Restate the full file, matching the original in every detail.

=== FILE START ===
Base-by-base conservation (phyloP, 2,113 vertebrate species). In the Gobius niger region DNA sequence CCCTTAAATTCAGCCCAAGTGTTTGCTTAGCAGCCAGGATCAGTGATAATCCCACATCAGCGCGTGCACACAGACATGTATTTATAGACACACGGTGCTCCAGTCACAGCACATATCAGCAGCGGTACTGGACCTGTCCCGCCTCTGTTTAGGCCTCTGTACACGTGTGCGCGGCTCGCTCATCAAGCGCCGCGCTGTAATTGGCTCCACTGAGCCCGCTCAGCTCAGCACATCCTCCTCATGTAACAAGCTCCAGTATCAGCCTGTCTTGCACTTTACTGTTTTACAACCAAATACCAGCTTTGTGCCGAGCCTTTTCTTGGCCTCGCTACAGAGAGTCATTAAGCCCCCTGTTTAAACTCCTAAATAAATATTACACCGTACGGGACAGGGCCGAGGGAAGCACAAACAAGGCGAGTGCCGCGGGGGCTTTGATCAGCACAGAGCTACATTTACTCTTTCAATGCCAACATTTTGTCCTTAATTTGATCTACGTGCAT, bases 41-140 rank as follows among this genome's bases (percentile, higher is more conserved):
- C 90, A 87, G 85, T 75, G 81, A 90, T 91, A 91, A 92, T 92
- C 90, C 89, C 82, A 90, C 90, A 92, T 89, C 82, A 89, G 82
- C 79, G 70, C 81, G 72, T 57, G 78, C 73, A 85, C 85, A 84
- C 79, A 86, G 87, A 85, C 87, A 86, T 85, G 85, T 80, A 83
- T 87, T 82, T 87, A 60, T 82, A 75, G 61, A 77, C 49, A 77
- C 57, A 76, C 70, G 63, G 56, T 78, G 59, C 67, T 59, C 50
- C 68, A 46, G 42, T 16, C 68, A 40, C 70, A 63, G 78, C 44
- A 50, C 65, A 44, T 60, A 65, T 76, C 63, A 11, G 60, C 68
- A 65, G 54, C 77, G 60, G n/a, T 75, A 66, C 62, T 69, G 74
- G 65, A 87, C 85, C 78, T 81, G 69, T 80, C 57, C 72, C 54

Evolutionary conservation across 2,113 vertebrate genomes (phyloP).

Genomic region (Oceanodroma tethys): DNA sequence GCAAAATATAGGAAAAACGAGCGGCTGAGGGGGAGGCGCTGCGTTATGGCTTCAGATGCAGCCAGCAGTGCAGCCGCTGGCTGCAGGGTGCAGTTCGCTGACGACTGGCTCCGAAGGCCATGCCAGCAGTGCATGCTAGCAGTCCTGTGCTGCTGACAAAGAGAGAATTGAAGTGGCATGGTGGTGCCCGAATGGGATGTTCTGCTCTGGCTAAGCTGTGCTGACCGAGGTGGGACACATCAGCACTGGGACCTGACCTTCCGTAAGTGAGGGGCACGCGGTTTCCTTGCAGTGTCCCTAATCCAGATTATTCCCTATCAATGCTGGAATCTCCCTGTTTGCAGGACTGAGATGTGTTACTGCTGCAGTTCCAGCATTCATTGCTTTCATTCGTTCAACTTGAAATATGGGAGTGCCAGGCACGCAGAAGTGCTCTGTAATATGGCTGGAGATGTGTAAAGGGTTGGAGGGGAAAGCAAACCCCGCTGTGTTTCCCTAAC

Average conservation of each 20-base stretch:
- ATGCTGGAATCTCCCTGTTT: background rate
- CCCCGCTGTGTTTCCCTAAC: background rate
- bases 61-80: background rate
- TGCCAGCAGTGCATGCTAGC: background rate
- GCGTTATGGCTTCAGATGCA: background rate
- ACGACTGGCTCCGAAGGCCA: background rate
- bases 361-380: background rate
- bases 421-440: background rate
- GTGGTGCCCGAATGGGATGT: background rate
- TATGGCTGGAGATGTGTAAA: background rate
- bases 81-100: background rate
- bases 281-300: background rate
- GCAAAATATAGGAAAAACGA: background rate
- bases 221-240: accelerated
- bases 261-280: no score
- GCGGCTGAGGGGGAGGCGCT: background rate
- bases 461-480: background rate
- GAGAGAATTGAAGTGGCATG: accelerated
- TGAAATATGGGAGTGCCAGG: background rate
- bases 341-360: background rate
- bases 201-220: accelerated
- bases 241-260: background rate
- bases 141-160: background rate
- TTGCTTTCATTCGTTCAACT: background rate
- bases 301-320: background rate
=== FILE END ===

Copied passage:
Base-by-base conservation (phyloP, 2,113 vertebrate species). In the Gobius niger region DNA sequence CCCTTAAATTCAGCCCAAGTGTTTGCTTAGCAGCCAGGATCAGTGATAATCCCACATCAGCGCGTGCACACAGACATGTATTTATAGACACACGGTGCTCCAGTCACAGCACATATCAGCAGCGGTACTGGACCTGTCCCGCCTCTGTTTAGGCCTCTGTACACGTGTGCGCGGCTCGCTCATCAAGCGCCGCGCTGTAATTGGCTCCACTGAGCCCGCTCAGCTCAGCACATCCTCCTCATGTAACAAGCTCCAGTATCAGCCTGTCTTGCACTTTACTGTTTTACAACCAAATACCAGCTTTGTGCCGAGCCTTTTCTTGGCCTCGCTACAGAGAGTCATTAAGCCCCCTGTTTAAACTCCTAAATAAATATTACACCGTACGGGACAGGGCCGAGGGAAGCACAAACAAGGCGAGTGCCGCGGGGGCTTTGATCAGCACAGAGCTACATTTACTCTTTCAATGCCAACATTTTGTCCTTAATTTGATCTACGTGCAT, bases 41-140 rank as follows among this genome's bases (percentile, higher is more conserved):
- C 90, A 87, G 85, T 75, G 81, A 90, T 91, A 91, A 92, T 92
- C 90, C 89, C 82, A 90, C 90, A 92, T 89, C 82, A 89, G 82
- C 79, G 70, C 81, G 72, T 57, G 78, C 73, A 85, C 85, A 84
- C 79, A 86, G 87, A 85, C 87, A 86, T 85, G 85, T 80, A 83
- T 87, T 82, T 87, A 60, T 82, A 75, G 61, A 77, C 49, A 77
- C 57, A 76, C 70, G 63, G 56, T 78, G 59, C 67, T 59, C 50
- C 68, A 46, G 42, T 16, C 68, A 40, C 70, A 63, G 78, C 44
- A 50, C 65, A 44, T 60, A 65, T 76, C 63, A 11, G 60, C 68
- A 65, G 54, C 77, G 60, G n/a, T 75, A 66, C 62, T 69, G 74
- G 65, A 87, C 85, C 78, T 81, G 69, T 80, C 57, C 72, C 54

Evolutionary conservation across 2,113 vertebrate genomes (phyloP).

Genomic region (Oceanodroma tethys): DNA sequence GCAAAATATAGGAAAAACGAGCGGCTGAGGGGGAGGCGCTGCGTTATGGCTTCAGATGCAGCCAGCAGTGCAGCCGCTGGCTGCAGGGTGCAGTTCGCTGACGACTGGCTCCGAAGGCCATGCCAGCAGTGCATGCTAGCAGTCCTGTGCTGCTGACAAAGAGAGAATTGAAGTGGCATGGTGGTGCCCGAATGGGATGTTCTGCTCTGGCTAAGCTGTGCTGACCGAGGTGGGACACATCAGCACTGGGACCTGACCTTCCGTAAGTGAGGGGCACGCGGTTTCCTTGCAGTGTCCCTAATCCAGATTATTCCCTATCAATGCTGGAATCTCCCTGTTTGCAGGACTGAGATGTGTTACTGCTGCAGTTCCAGCATTCATTGCTTTCATTCGTTCAACTTGAAATATGGGAGTGCCAGGCACGCAGAAGTGCTCTGTAATATGGCTGGAGATGTGTAAAGGGTTGGAGGGGAAAGCAAACCCCGCTGTGTTTCCCTAAC

Average conservation of each 20-base stretch:
- ATGCTGGAATCTCCCTGTTT: background rate
- CCCCGCTGTGTTTCCCTAAC: background rate
- bases 61-80: background rate
- TGCCAGCAGTGCATGCTAGC: background rate
- GCGTTATGGCTTCAGATGCA: background rate
- ACGACTGGCTCCGAAGGCCA: background rate
- bases 361-380: background rate
- bases 421-440: background rate
- GTGGTGCCCGAATGGGATGT: background rate
- TATGGCTGGAGATGTGTAAA: background rate
- bases 81-100: background rate
- bases 281-300: background rate
- GCAAAATATAGGAAAAACGA: background rate
- bases 221-240: accelerated
- bases 261-280: no score
- GCGGCTGAGGGGGAGGCGCT: background rate
- bases 461-480: background rate
- GAGAGAATTGAAGTGGCATG: accelerated
- TGAAATATGGGAGTGCCAGG: background rate
- bases 341-360: background rate
- bases 201-220: accelerated
- bases 241-260: background rate
- bases 141-160: background rate
- TTGCTTTCATTCGTTCAACT: background rate
- bases 301-320: background rate